30th Oct 2018
PRESS RELEASE - The Budget 2018: Social Care
National Care Association welcomes the announcement of additional funding for vulnerable people being supported by social care providers and the courage of the promise of future sustained investment.
30th Oct 2018
Congratulations to NCA member, The White House Nursing Home, on their recent double success.
Kingston Business Excellence Awards 2018: SME Excellence Award & Business of the Year 2018
11th Oct 2018
CQC State of Care Report
National Care Association call for Care Commissioning Groups and Local Authorities to engage with us, the Social Care Providers, focusing on how the wider system can help.
9th Oct 2018
Press Release - Mental Capacity Reforms
Alongside colleagues from leading social care interest groups National Care Association is concerned that mental capacity reforms are not fit for purpose
2nd Oct 2018
Join the conversation in #jabathon week (8th-12th October) by sharing your reasons for getting the flu jab and nominating two other people to get theirs.
15th February 2018
Act F.A.S.T campaign returns to empower people to call 999 at any sign of a stroke
Public Health England, working closely with Stroke Association, has relaunched the national “Act F.A.S.T.” stroke campaign.
The campaign raises awareness for the signs of stroke and reinforces the importance of acting F.A.S.T. and calling 999 if you notice any single one of the signs in yourself or others.
The F.A.S.T. (Face, Arms, Speech, Time) acronym has featured in the advertising for a number of years and is a simple test to help people identify the most common signs of a stroke, and emphasises the importance of acting quickly by calling 999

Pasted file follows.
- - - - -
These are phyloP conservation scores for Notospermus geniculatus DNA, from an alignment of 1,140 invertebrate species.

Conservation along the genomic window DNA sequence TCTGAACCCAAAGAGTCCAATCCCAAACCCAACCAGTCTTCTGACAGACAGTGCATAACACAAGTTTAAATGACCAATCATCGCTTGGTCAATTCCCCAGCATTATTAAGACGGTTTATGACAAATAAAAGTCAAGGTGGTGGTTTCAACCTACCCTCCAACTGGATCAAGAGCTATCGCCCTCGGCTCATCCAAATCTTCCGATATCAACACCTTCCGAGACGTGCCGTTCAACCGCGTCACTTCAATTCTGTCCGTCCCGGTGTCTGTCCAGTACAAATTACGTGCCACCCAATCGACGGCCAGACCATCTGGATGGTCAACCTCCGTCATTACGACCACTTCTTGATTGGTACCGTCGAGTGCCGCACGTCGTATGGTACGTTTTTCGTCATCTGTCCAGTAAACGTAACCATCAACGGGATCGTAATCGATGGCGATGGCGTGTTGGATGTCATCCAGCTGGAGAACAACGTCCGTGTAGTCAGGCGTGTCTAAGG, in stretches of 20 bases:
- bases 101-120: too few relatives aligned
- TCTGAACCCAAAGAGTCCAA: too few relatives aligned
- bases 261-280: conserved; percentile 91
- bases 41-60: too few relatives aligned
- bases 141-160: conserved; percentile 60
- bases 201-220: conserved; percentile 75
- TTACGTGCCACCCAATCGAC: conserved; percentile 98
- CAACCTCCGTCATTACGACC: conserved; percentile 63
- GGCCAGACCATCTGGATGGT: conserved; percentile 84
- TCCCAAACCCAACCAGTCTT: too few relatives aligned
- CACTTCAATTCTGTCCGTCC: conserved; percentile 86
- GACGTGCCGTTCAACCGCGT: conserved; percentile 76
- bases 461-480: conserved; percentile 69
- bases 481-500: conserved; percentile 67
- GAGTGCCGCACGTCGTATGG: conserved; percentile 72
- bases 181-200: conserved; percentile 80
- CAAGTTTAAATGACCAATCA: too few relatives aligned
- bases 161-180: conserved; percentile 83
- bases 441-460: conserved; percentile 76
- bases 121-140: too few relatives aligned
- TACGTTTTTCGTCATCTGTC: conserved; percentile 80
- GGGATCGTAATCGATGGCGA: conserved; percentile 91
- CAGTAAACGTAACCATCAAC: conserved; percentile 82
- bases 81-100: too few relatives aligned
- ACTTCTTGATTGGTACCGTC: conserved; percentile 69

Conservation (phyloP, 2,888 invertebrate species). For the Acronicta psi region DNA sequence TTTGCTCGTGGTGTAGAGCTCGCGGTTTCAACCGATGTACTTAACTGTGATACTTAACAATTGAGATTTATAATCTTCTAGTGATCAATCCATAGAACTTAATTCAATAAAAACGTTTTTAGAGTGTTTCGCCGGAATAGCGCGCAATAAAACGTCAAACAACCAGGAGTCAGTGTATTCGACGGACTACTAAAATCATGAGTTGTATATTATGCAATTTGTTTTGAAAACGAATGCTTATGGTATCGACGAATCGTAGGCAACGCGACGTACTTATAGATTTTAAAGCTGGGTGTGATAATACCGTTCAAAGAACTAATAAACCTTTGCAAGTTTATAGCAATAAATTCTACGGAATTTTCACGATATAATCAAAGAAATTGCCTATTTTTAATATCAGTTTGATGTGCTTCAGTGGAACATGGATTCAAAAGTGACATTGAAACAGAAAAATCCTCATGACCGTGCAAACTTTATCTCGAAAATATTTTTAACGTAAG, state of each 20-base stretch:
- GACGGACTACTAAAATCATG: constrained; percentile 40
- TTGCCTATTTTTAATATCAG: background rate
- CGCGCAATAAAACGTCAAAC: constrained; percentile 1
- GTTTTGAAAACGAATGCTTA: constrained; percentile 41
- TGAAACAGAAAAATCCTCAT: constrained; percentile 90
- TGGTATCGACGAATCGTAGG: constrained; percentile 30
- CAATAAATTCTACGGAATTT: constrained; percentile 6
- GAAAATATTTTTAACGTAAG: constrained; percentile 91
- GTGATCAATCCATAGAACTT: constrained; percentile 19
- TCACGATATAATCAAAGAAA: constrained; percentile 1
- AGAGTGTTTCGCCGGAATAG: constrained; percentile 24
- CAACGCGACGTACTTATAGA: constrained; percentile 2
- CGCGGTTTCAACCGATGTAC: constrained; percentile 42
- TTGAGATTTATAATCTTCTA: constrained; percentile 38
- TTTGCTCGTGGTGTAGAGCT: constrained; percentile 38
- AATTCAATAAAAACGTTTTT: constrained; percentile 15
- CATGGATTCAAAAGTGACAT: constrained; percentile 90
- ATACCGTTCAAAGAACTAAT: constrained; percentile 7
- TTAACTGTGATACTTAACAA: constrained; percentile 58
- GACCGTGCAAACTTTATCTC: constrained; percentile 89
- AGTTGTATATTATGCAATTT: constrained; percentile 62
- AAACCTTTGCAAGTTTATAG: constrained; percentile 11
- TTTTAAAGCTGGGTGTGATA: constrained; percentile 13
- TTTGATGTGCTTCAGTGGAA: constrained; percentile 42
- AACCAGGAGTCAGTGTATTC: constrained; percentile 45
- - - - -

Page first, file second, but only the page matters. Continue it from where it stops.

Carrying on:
- Face – has their face fallen on one side? Can they smile?
- Arms – can they raise both arms and keep them there?
- Speech – is their speech slurred?
- Time to call 999
People who are deaf, hard of hearing or speech impaired and are unable to call 999, can text the emergency services on 999 but need to register their phone in advance. To find out more go to emergencysms.org.uk
These messages are also particularly important for people with certain medical conditions who are more at risk of having a stroke. This includes people with conditions such as diabetes, high blood pressure, high cholesterol and atrial fibrillation (an irregular heartbeat).
A stroke is known as a ‘brain attack’. There are over 100,000 strokes a year in the UK, causing over 40,000 deaths. When someone suffers a stroke, the blood supply to part of the brain cuts off. It is a medical emergency that requires immediate attention as every minute is vital. Patients treated in a hospital with thrombolysis within six hours have better outcomes. That is why calling 999 is so crucial. An ambulance can give stroke patients those extra precious minutes, as not only will treatment be faster, but patients will be taken to the nearest appropriate Hyper Acute Stroke Unit where patients can be given immediate specialist treatment.
The campaign urges individuals to act without hesitation for both themselves and on behalf of others. Whether it is a friend, loved one, someone you are a carer for, or even a stranger, dialing 999 quickly and acting F.A.S.T saves lives and gives stroke sufferers their best chance at recovery and potentially reduce long-term effects.
The campaign includes TV, press, radio, social media and outdoor advertising that is supported by PR.
For more information including leaflets in alterative formats search ‘Act FAST’
Act F.A.S.T. Make the Call. Dial 999.